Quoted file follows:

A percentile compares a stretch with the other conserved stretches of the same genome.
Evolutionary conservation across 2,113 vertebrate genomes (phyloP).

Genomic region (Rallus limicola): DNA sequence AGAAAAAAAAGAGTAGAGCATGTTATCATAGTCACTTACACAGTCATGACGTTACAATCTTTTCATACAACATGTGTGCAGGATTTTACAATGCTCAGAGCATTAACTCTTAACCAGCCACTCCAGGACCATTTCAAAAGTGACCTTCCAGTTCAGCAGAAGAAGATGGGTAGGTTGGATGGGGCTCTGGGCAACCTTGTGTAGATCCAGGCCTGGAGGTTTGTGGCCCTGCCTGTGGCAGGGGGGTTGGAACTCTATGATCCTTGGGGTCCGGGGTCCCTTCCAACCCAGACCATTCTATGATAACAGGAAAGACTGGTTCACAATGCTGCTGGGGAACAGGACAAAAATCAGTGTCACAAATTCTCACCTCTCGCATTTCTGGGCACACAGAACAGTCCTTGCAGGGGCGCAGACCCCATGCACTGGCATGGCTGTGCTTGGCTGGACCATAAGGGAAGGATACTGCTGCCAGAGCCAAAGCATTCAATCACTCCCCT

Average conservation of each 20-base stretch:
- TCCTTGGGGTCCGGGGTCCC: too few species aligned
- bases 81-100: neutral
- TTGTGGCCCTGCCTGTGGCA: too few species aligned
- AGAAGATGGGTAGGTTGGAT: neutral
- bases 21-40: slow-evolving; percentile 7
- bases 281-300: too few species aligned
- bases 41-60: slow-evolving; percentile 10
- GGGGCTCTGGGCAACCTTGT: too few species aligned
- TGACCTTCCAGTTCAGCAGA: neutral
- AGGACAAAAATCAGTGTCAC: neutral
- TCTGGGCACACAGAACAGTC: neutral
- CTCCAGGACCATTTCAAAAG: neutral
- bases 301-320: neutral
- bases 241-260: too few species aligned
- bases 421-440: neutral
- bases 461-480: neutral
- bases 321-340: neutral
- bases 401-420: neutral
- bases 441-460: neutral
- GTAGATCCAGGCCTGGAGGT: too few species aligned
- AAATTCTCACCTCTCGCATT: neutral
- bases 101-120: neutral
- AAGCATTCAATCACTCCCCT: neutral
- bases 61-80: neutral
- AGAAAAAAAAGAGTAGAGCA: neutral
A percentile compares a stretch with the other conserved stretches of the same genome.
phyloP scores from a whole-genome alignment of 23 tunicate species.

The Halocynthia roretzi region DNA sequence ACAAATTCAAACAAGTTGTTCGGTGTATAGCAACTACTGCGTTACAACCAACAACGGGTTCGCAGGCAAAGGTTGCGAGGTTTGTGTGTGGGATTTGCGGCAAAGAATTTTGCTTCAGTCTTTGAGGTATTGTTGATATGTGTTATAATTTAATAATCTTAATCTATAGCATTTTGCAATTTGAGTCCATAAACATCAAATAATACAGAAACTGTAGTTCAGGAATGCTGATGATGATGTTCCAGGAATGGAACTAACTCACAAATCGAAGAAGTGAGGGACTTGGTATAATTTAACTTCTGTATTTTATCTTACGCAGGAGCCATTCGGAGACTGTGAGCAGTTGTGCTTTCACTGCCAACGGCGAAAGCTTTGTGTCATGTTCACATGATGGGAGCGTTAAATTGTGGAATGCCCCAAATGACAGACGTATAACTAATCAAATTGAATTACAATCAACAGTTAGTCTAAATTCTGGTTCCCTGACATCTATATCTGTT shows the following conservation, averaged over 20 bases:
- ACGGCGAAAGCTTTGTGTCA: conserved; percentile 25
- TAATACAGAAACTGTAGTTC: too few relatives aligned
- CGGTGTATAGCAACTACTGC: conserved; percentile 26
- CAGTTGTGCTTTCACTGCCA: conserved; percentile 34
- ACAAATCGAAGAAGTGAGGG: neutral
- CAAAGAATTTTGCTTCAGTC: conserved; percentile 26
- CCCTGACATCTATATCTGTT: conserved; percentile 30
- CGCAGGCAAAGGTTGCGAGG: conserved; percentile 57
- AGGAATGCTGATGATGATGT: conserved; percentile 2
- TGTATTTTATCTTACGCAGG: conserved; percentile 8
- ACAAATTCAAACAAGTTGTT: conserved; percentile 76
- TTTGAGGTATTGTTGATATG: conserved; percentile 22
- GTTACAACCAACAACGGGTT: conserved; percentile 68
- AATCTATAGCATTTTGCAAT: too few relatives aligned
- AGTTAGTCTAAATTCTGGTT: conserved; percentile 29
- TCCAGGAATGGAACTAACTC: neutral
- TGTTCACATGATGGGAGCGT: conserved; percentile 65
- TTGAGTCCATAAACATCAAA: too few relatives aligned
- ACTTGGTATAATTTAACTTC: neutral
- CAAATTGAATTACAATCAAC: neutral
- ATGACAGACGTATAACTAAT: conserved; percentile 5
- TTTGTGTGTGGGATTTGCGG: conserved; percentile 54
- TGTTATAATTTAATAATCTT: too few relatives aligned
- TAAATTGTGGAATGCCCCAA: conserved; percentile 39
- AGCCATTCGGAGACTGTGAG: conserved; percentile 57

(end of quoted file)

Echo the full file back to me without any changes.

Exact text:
A percentile compares a stretch with the other conserved stretches of the same genome.
Evolutionary conservation across 2,113 vertebrate genomes (phyloP).

Genomic region (Rallus limicola): DNA sequence AGAAAAAAAAGAGTAGAGCATGTTATCATAGTCACTTACACAGTCATGACGTTACAATCTTTTCATACAACATGTGTGCAGGATTTTACAATGCTCAGAGCATTAACTCTTAACCAGCCACTCCAGGACCATTTCAAAAGTGACCTTCCAGTTCAGCAGAAGAAGATGGGTAGGTTGGATGGGGCTCTGGGCAACCTTGTGTAGATCCAGGCCTGGAGGTTTGTGGCCCTGCCTGTGGCAGGGGGGTTGGAACTCTATGATCCTTGGGGTCCGGGGTCCCTTCCAACCCAGACCATTCTATGATAACAGGAAAGACTGGTTCACAATGCTGCTGGGGAACAGGACAAAAATCAGTGTCACAAATTCTCACCTCTCGCATTTCTGGGCACACAGAACAGTCCTTGCAGGGGCGCAGACCCCATGCACTGGCATGGCTGTGCTTGGCTGGACCATAAGGGAAGGATACTGCTGCCAGAGCCAAAGCATTCAATCACTCCCCT

Average conservation of each 20-base stretch:
- TCCTTGGGGTCCGGGGTCCC: too few species aligned
- bases 81-100: neutral
- TTGTGGCCCTGCCTGTGGCA: too few species aligned
- AGAAGATGGGTAGGTTGGAT: neutral
- bases 21-40: slow-evolving; percentile 7
- bases 281-300: too few species aligned
- bases 41-60: slow-evolving; percentile 10
- GGGGCTCTGGGCAACCTTGT: too few species aligned
- TGACCTTCCAGTTCAGCAGA: neutral
- AGGACAAAAATCAGTGTCAC: neutral
- TCTGGGCACACAGAACAGTC: neutral
- CTCCAGGACCATTTCAAAAG: neutral
- bases 301-320: neutral
- bases 241-260: too few species aligned
- bases 421-440: neutral
- bases 461-480: neutral
- bases 321-340: neutral
- bases 401-420: neutral
- bases 441-460: neutral
- GTAGATCCAGGCCTGGAGGT: too few species aligned
- AAATTCTCACCTCTCGCATT: neutral
- bases 101-120: neutral
- AAGCATTCAATCACTCCCCT: neutral
- bases 61-80: neutral
- AGAAAAAAAAGAGTAGAGCA: neutral
A percentile compares a stretch with the other conserved stretches of the same genome.
phyloP scores from a whole-genome alignment of 23 tunicate species.

The Halocynthia roretzi region DNA sequence ACAAATTCAAACAAGTTGTTCGGTGTATAGCAACTACTGCGTTACAACCAACAACGGGTTCGCAGGCAAAGGTTGCGAGGTTTGTGTGTGGGATTTGCGGCAAAGAATTTTGCTTCAGTCTTTGAGGTATTGTTGATATGTGTTATAATTTAATAATCTTAATCTATAGCATTTTGCAATTTGAGTCCATAAACATCAAATAATACAGAAACTGTAGTTCAGGAATGCTGATGATGATGTTCCAGGAATGGAACTAACTCACAAATCGAAGAAGTGAGGGACTTGGTATAATTTAACTTCTGTATTTTATCTTACGCAGGAGCCATTCGGAGACTGTGAGCAGTTGTGCTTTCACTGCCAACGGCGAAAGCTTTGTGTCATGTTCACATGATGGGAGCGTTAAATTGTGGAATGCCCCAAATGACAGACGTATAACTAATCAAATTGAATTACAATCAACAGTTAGTCTAAATTCTGGTTCCCTGACATCTATATCTGTT shows the following conservation, averaged over 20 bases:
- ACGGCGAAAGCTTTGTGTCA: conserved; percentile 25
- TAATACAGAAACTGTAGTTC: too few relatives aligned
- CGGTGTATAGCAACTACTGC: conserved; percentile 26
- CAGTTGTGCTTTCACTGCCA: conserved; percentile 34
- ACAAATCGAAGAAGTGAGGG: neutral
- CAAAGAATTTTGCTTCAGTC: conserved; percentile 26
- CCCTGACATCTATATCTGTT: conserved; percentile 30
- CGCAGGCAAAGGTTGCGAGG: conserved; percentile 57
- AGGAATGCTGATGATGATGT: conserved; percentile 2
- TGTATTTTATCTTACGCAGG: conserved; percentile 8
- ACAAATTCAAACAAGTTGTT: conserved; percentile 76
- TTTGAGGTATTGTTGATATG: conserved; percentile 22
- GTTACAACCAACAACGGGTT: conserved; percentile 68
- AATCTATAGCATTTTGCAAT: too few relatives aligned
- AGTTAGTCTAAATTCTGGTT: conserved; percentile 29
- TCCAGGAATGGAACTAACTC: neutral
- TGTTCACATGATGGGAGCGT: conserved; percentile 65
- TTGAGTCCATAAACATCAAA: too few relatives aligned
- ACTTGGTATAATTTAACTTC: neutral
- CAAATTGAATTACAATCAAC: neutral
- ATGACAGACGTATAACTAAT: conserved; percentile 5
- TTTGTGTGTGGGATTTGCGG: conserved; percentile 54
- TGTTATAATTTAATAATCTT: too few relatives aligned
- TAAATTGTGGAATGCCCCAA: conserved; percentile 39
- AGCCATTCGGAGACTGTGAG: conserved; percentile 57